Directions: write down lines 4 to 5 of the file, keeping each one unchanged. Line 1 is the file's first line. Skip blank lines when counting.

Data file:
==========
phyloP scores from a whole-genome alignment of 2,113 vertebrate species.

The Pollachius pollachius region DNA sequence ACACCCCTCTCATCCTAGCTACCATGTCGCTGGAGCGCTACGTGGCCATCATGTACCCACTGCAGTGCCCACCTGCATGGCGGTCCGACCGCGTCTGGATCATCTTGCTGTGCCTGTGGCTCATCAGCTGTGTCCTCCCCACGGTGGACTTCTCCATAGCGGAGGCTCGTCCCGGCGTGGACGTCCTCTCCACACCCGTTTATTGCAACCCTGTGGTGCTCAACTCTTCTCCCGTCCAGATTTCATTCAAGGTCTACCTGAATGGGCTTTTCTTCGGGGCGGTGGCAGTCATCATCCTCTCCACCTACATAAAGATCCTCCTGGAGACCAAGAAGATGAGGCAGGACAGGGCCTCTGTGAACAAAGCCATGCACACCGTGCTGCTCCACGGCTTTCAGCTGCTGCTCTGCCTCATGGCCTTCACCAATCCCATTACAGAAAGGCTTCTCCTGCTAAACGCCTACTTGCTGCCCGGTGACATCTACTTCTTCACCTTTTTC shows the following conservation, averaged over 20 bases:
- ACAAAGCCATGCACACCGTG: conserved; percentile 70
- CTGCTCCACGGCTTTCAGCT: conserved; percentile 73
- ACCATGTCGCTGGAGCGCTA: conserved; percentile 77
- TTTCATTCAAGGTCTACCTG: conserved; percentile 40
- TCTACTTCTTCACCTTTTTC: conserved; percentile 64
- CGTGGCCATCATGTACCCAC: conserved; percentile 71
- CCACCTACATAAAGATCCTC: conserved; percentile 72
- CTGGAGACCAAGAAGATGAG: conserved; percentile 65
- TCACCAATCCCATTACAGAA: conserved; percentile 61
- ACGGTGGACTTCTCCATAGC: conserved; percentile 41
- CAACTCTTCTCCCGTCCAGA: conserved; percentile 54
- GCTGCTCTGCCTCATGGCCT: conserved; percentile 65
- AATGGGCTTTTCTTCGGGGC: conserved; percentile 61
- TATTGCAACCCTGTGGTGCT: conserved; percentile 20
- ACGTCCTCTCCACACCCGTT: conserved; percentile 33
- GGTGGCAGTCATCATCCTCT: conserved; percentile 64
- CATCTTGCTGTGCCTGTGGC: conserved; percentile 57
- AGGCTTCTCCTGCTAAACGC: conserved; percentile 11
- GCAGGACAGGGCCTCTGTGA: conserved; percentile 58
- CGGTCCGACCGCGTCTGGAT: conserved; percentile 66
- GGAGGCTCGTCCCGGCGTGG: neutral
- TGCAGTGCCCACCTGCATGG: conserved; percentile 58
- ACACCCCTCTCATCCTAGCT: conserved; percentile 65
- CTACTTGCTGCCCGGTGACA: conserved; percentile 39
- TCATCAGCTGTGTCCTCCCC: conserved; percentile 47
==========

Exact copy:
- CTGCTCCACGGCTTTCAGCT: conserved; percentile 73
- ACCATGTCGCTGGAGCGCTA: conserved; percentile 77